The first installment in Orson Scott Card's classic science-fiction series offers a gripping study of how to make a soldier, told through the eyes of child prodigy Andrew "Ender" Wiggin. Set at a futuristic school where kids learn the art of war through battle simulators, Ender's Game shows the vicious toll that thankless expectation exerts on young people, while Ender's own journey has an uneasy sort of "chosen one" edge to it. Card expertly twists your emotions as you watch the boy genius molded — not entirely with his own permission — into the perfect leader, with his capacity for love and hurt compartmentalized behind ruthless cunning. Ender's voice is a mesmerizing mix of childlike wonder and calculating cynicism, and it's stunningly easy to get lost in his war games. This exemplary piece of sci-fi is a chilling and heartbreaking take on what happens when children inherit war.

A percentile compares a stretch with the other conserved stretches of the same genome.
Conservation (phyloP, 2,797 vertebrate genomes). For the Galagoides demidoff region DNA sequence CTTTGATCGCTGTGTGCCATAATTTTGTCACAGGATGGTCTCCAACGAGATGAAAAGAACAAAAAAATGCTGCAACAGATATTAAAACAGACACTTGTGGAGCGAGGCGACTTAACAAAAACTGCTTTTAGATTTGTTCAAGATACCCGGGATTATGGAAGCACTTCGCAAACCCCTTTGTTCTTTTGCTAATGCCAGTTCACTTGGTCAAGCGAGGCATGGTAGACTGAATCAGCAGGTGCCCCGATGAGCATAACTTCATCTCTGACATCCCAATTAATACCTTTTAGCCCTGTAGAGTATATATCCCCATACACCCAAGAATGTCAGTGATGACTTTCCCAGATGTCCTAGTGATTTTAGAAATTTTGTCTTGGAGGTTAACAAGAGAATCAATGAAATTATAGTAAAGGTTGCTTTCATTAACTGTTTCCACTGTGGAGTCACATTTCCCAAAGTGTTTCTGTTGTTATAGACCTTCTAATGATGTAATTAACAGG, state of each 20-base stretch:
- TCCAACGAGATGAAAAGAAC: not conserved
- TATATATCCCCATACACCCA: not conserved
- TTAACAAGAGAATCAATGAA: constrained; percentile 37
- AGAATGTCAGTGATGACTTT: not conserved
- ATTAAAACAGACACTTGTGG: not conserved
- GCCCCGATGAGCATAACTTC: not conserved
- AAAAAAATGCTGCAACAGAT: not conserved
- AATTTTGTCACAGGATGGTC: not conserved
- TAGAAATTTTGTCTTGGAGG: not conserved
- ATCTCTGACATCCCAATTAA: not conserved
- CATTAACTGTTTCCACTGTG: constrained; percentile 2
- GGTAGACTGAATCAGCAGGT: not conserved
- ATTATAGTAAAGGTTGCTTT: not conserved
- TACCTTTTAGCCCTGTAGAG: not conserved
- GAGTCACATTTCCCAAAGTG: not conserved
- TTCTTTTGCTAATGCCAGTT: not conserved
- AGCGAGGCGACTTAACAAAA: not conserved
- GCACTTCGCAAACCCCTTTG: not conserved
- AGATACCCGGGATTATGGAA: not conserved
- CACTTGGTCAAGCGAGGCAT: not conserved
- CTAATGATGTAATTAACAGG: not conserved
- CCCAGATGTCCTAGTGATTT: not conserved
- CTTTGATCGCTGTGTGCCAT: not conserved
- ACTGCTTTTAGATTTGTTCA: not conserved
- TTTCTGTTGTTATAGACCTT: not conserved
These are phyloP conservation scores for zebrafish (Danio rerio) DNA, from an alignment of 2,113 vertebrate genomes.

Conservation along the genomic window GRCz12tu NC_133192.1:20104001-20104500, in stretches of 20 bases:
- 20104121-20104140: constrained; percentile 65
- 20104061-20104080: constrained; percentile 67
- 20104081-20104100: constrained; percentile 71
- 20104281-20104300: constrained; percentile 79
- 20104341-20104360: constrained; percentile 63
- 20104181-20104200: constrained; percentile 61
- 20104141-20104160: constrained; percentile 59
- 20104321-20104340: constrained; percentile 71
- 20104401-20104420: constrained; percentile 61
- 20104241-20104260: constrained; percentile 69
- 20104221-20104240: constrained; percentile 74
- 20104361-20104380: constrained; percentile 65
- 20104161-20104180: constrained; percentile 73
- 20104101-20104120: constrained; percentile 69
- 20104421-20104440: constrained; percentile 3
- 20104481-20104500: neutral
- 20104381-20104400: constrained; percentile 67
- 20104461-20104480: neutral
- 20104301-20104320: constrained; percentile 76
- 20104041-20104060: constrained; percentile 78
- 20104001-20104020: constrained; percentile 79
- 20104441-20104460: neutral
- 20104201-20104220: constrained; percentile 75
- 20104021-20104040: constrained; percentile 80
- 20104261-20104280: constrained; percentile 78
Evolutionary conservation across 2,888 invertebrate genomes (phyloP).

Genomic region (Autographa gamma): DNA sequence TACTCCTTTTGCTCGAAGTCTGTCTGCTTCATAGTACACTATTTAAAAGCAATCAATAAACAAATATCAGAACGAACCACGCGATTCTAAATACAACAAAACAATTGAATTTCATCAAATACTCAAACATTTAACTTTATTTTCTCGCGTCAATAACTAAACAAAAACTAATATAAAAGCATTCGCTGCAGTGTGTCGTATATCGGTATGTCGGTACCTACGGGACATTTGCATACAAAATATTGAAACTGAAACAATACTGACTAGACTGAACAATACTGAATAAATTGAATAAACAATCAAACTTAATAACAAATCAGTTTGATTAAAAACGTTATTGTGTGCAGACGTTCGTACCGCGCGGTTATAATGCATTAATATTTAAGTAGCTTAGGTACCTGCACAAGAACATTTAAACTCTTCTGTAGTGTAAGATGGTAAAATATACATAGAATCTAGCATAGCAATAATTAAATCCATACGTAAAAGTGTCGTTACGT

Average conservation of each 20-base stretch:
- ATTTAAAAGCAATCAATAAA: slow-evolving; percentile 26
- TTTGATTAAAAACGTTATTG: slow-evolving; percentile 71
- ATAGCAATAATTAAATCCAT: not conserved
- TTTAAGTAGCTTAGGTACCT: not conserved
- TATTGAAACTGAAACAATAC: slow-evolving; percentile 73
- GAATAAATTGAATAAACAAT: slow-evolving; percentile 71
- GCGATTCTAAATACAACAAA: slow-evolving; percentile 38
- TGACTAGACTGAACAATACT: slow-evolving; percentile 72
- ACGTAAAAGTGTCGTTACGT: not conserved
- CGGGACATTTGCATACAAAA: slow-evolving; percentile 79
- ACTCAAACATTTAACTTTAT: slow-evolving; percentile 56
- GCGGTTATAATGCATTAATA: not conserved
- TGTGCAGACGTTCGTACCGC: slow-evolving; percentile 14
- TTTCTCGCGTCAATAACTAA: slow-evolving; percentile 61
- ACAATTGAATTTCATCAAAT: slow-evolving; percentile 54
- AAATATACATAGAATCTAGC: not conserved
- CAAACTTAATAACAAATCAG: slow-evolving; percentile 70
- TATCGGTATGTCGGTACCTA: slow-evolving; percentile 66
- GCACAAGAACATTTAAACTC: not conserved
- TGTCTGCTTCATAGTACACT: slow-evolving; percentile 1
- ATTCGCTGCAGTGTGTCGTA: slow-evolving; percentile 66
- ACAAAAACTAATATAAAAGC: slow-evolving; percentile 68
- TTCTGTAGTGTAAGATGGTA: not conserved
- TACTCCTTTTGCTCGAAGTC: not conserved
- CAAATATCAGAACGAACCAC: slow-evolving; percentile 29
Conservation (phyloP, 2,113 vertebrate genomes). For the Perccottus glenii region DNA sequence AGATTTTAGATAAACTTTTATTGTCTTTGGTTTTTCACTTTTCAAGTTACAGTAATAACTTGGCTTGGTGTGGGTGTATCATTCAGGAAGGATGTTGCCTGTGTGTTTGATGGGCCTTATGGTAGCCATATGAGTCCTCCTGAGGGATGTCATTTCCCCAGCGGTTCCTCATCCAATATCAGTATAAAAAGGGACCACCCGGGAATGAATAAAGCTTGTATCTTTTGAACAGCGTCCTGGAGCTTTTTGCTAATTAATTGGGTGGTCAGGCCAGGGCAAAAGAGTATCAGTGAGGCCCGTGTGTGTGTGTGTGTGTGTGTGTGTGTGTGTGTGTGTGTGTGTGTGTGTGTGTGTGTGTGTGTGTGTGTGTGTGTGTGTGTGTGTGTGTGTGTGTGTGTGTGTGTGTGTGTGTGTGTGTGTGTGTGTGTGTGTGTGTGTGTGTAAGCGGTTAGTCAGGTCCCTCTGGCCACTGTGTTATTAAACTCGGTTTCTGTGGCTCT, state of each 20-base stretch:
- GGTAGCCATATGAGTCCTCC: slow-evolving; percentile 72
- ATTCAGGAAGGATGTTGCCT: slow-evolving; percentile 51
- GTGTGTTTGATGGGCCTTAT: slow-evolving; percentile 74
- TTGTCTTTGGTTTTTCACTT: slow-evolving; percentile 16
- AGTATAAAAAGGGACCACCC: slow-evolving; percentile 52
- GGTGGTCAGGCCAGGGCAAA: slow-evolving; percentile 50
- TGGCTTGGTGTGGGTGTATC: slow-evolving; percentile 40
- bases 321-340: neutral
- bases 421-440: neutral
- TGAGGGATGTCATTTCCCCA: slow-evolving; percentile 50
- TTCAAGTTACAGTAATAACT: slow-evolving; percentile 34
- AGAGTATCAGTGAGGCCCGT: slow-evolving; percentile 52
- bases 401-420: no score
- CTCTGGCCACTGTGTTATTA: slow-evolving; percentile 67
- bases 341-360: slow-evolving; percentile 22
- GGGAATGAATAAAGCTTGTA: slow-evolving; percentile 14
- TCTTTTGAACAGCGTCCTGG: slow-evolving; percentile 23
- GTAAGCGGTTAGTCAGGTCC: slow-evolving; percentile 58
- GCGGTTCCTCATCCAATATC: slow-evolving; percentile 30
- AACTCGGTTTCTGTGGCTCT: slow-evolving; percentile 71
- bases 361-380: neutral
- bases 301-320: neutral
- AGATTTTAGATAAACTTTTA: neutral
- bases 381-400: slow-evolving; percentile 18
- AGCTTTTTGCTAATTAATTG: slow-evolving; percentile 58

The Secret History
By Donna Tartt, Paperback, 576 pages, Vintage, list price: $16.
Donna Tartt's acclaimed novel centers on a group of classics majors at a small college in New England whose aspirations toward antiquity careen terrifyingly out of control. But folded into the thrilling story, which is tinged with a crisp, dizzied academic appeal, are dark ruminations on the gifts and curses of the ancients. These ubiquitous archetypes, models and moral codes make up every story we know to some degree — whether it's a reluctant hero's quest, a battle between good and evil or simply a journey through a life. In The Secret History, Tartt offers a fascinating perspective on the influence of the classics on our lives, with a stunningly written moral narrative that warps and coils in on itself to reveal truths about good and evil that most would be afraid to discover.